Height: 1.72 meters
Status: Jedi in Training, Rebel Commander and Pilot
Affiliation: Rebel Alliance
Weapon of Choice: Lightsaber and Blaster
Raised by his Uncle Owen and Aunt Beru on their Tatooine moisture farm, young Luke dreamed of being a pilot for the Rebel Alliance. He realized his destiny after being saved from the Tusken Raiders by the mysterious Obi-Wan Kenobi, who told him of his past and began to teach the boy the ways of the Force. When the Empire killed Luke's family, he and Kenobi set off to find Princess Leia, whose message hidden inside the droid R2-D2 beckoned them to join the Rebellion.
With the aid of smuggler Han Solo and his ship the Millennium Falcon, Luke and Obi-Wan saved the Princess, but at the cost of Kenobi's life at the hand of the evil Darth Vader. His sacrifice allowed them to deliver the technical readouts for the Empire's deadliest weapon, the Death Star, to the Rebel forces. The Rebel fleet used this information to find a weak spot in the Battle Station's defenses and launched its attack. Luke then became a hero to the Rebellion by flying his T-65 X-wing fighter through a furious dogfight to deliver the final blow.
Luke Skywalker is the case and point to the hyper-massed body types Kenner/Hasbro decided to give the Star Wars characters in the newly “re”-founded The Power Of The Force “2” line. While he certainly looks ridiculous for authenticity purposes, many have hung their hats on the idea that this figure was based upon how the character appeared on the official poster for Star Wars Episode IV: A New Hope. Even if that’s true, we are more likely to believe that this was what the 90s were all about and that’s how most toy lines approached action figures for most brands. Muscular and strong takes precedence over screen accuracy and authenticity for the most part in this era. For most, this is not something that is preferred. Sadly, the Star Wars line was no exception to this bulky and supersized approached and until Hasbro changes its protocol, it looks like our figures will continue to possess this exaggerated features. Nonetheless, there is something more likeable about Luke Skywalker than the other bulky figures in this line. We can’t really pinpoint it, but Luke seems a little more forgivable than say Han Solo for example. Maybe it is because of that original movie poster that our minds have been geared to think this way. The figure certainly isn’t without major issues of course.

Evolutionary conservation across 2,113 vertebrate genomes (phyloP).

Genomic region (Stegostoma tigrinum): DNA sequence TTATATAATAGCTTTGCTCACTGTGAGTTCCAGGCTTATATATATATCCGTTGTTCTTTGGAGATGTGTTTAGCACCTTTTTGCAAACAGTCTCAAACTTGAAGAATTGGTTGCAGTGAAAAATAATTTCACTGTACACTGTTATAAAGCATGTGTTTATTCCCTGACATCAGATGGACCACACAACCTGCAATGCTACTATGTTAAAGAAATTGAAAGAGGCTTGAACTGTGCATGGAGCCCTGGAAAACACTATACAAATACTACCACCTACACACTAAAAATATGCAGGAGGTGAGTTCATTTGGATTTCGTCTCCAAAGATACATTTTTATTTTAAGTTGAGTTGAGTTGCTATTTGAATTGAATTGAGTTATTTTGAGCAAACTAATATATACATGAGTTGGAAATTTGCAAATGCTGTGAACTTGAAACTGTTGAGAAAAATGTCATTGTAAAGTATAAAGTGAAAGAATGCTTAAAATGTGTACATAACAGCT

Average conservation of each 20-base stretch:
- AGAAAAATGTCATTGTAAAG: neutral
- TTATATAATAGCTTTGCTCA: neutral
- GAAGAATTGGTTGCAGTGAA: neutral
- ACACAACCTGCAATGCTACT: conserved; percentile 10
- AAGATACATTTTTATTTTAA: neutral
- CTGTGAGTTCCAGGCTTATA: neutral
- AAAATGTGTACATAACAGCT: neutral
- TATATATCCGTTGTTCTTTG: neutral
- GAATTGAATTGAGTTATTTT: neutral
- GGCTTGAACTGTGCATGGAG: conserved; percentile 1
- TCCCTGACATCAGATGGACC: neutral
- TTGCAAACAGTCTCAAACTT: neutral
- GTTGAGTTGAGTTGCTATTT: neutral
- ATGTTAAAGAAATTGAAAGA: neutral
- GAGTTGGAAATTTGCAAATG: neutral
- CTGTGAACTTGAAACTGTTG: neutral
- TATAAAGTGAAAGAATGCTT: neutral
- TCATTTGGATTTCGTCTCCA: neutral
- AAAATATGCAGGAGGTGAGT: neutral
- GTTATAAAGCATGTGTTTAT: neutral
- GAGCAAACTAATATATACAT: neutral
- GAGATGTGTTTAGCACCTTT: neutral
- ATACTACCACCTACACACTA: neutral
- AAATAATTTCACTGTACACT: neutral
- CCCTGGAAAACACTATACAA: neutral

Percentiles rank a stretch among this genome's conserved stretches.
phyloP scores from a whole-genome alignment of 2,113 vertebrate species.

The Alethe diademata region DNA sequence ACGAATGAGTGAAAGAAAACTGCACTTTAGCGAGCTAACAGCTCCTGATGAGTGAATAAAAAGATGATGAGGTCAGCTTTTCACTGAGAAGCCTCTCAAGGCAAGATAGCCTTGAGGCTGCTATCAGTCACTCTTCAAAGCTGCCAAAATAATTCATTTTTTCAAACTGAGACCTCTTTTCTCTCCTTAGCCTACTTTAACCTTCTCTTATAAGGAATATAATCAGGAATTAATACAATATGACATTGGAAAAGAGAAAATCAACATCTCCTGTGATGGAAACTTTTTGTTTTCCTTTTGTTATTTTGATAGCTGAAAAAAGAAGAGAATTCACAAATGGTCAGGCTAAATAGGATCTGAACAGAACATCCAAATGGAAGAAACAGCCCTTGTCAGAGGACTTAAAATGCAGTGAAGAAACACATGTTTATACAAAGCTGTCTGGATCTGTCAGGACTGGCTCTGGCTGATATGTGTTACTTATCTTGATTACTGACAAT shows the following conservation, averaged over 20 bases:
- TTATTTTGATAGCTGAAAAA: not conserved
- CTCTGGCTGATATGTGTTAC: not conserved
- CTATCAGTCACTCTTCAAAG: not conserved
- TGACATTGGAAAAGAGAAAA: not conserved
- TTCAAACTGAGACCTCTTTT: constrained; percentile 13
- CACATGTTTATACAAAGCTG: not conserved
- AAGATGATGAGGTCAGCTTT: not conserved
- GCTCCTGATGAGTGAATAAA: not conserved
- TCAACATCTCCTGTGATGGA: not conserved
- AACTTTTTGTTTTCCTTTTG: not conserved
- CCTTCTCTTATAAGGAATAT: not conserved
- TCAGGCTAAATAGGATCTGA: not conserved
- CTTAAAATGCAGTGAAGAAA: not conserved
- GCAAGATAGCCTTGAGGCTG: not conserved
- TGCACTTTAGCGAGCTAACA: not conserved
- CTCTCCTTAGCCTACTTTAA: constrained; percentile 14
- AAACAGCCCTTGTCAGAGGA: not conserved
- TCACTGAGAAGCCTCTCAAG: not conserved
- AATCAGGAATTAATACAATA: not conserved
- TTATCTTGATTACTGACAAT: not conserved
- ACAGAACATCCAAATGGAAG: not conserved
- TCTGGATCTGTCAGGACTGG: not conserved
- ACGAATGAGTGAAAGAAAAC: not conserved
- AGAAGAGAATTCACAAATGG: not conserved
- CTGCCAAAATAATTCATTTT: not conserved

Luke Skywalker has been sculpted in a rather static pose. This is perfect because so many of the other figures in this line have been give quasi action-posed sculpts to the point where they can’t even maintain their balance. Luke Skywalker isn’t wrought with this issue and can stand up perfectly without the need for an action figure stand. As hard as this may be to do, forget about his muscular appearance for a moment or two. The tooling is rather faithful to the onscreen character. His shirt is open, the pants are close-fitting and he comes with a lightsaber that looks better than any vintage Kenner lightsaber we have ever seen. The paint operations are nice and his hair color (as well as the rest of the paint operations) are spot on and accurate. His head sculpt leaves a little to be desired. If Kenner/Hasbro is going to go for a muscular body type, then why can’t the portraits/head sculpts be screen accurate at least? Kenner/Hasbro managed to color his eyes correctly, although the large white dot in the center of the blue iris looks a little off in our opinion. Other exaggerated features, like his large cupped hands also will likely make you scratch your head, but again, we still find something likable about this action figure. It’s light years from perfection, but we appreciate it for what it is.
Luke Skywalker comes with two accessories: a lightsaber and what Kenner/Hasbro is calling a grappling hook blaster. Clearly inspired form the accessory he used rescuing Princess Leia Organa swing across the Death Star chasm, this 90s interpretation doesn’t look much like the one we saw in the film. Perhaps designed this way to create a different type of play value, we think that a realistic movie version would have provided quality play value instead. This grappling hook blaster does however fit into the hands nicely and he can actually hold the lightsaber and the grappling hook blaster at the same exact time without issue. The earliest releases of Luke Skywalker came with an extra long lightsaber. This was soon changed to the corrected short lightsaber (as seen in our photo gallery). Once the change took place collectors began scoffing up the long saber version…. until a new version reared its ugly head: short lightsaber with a long lightsaber plastic tray insert! Scalpers took particular note of this and cashed in on it whenever and wherever the opportunity arose. These ridiculous changes for us aren’t worth the time and energy to track down. Nothing will be rare, and it’s doubtful the packaging will last to support the changes to it.
Status: Luke Skywalker
is an all-new figure.
Articulation Count: 6 points (6 areas of articulation)
Articulation Details: swivel head (1), swivel left shoulder (1), swivel right shoulder (1), swivel waist (1), swivel left hip (1), swivel right hip (1)
Accessory Count: 2
Accessory Details: lightsaber, grappling hook blaster
Date Stamp: 1995
Assortment Number: 69570/69571
Retail: $4.99 USD
Market Value: Click here to check the latest prices based on listings.